the dress i’m wearing sticks to the tights i’m wearing, so i had to wear a slip. can you imagine the olden tymes in the 70’s 60’s 50’s and 40’s when ladies had to wear pantyhose and slips and girdles every day?
my favorite line from any movie ever is from Indiscreet, when Ingrid Bergman’s sister is trying to cheer her up and get her to go out for a night on the town and says “you’ll feel much better once you put your girdle on.”
saying “i like jeff buckley” is probably as trite as saying “i like cheese on my pizza” or “the sun is nice.” his voice not only turns my knees to butter, but takes me back to my requisite-college-euro-backpacking trip. i’m on the train going through the swiss alps, headphones on, without a care in the world.
Deciding between this and Rufus Wainwright’s rendition as your favorite “Hallelujah” cover is like trying to decide which of your kids is your favorite, assuming your kids are soul-shattering pieces of music.
For my money, this remains the only perfectly realized version of this song.
You don’t get some kind of magical pedophilia immunity for experiencing tragedy. Or for being an occasionally brilliant filmmaker. And forgiveness from the victim doesn’t erase what you’ve done. Especially when you run off like a little coward.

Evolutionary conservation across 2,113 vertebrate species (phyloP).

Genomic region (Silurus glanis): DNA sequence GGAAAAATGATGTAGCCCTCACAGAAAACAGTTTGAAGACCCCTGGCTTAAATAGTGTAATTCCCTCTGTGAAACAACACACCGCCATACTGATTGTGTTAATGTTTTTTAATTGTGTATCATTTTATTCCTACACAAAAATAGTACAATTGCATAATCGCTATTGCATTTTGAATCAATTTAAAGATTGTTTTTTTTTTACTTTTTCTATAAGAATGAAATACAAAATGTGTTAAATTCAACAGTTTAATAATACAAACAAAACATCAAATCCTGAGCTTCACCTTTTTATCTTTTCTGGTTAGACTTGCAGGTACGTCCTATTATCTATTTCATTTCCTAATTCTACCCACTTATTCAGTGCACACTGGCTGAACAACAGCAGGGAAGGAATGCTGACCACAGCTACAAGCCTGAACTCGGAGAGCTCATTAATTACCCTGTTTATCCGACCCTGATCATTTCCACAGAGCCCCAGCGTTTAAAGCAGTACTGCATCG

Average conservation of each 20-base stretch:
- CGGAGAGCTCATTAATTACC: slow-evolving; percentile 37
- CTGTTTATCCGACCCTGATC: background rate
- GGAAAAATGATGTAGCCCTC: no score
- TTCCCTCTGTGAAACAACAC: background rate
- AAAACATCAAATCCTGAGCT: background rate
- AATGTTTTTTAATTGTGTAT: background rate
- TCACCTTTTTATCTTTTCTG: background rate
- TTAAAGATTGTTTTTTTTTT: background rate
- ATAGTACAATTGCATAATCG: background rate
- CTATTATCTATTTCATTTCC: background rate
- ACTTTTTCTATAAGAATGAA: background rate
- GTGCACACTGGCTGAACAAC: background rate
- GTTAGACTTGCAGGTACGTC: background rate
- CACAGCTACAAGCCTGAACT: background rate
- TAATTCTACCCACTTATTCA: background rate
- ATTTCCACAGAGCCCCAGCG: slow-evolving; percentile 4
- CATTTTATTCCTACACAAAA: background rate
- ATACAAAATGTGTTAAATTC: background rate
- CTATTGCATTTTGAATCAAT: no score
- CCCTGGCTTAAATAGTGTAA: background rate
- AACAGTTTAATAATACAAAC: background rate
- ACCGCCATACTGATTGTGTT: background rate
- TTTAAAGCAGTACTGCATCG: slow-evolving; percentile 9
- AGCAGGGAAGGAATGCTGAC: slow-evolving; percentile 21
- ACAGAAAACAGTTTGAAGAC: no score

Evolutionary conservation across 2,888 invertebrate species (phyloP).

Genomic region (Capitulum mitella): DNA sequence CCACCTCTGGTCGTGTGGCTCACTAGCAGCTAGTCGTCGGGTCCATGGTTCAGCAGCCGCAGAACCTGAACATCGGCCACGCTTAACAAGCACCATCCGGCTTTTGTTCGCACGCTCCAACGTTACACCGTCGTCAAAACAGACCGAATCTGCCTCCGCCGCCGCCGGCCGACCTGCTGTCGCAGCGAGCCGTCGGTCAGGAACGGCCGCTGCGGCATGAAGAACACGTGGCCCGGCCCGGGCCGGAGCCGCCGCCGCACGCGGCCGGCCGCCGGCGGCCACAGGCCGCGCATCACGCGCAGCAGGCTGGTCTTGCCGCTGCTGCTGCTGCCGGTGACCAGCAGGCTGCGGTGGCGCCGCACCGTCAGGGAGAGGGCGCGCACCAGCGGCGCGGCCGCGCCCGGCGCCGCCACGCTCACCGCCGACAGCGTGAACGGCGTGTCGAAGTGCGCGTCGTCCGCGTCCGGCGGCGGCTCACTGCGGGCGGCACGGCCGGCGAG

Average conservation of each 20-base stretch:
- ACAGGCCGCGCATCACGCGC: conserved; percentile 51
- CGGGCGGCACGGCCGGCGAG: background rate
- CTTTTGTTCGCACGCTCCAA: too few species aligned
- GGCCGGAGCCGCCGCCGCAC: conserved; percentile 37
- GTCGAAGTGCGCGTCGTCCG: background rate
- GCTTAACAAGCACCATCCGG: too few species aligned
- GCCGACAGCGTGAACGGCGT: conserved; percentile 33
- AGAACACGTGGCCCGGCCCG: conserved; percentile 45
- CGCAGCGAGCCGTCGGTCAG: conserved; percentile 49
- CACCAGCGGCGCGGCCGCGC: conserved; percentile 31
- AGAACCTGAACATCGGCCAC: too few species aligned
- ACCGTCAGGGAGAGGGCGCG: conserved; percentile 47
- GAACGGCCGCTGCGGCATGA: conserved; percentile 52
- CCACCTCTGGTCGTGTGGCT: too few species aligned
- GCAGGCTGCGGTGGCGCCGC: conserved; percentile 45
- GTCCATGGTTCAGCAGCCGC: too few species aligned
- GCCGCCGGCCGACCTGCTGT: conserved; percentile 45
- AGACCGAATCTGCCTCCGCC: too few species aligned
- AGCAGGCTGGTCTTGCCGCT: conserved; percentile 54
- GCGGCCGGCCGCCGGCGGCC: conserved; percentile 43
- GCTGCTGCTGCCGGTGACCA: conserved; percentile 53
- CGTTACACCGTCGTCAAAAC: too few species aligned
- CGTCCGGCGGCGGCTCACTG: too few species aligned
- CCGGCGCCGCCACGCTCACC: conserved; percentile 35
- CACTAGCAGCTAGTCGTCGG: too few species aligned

Go to jail, Roman. Do not pass go. Do not collect 200 dollars.
my band obsession when i was in jr. hi and hs was U2 - walls and ceilings of my room were papered w/ concert posters, etc. i still like them i guess but don’t honestly listen to anything after joshua tree really ever.
i started loving them because they seemed authentic, and like a “gentler” punk (i’m talking october/boy). but at this point, seeing them on snl, singing songs from their new album with lyrics like “i was sleeping on the subway…” and “going from rockafeller center to west 49th” (they were shouting out nyc on their last album too, right? “going down to alphaville” or something - i mean, if they had actually ever spent time with actual new yorkers they’d know better than to call it “alphaville”. where the fuck is that!?) when they probably have not even SEEN a subway let alone been on one in MY LIFETIME is just too too much.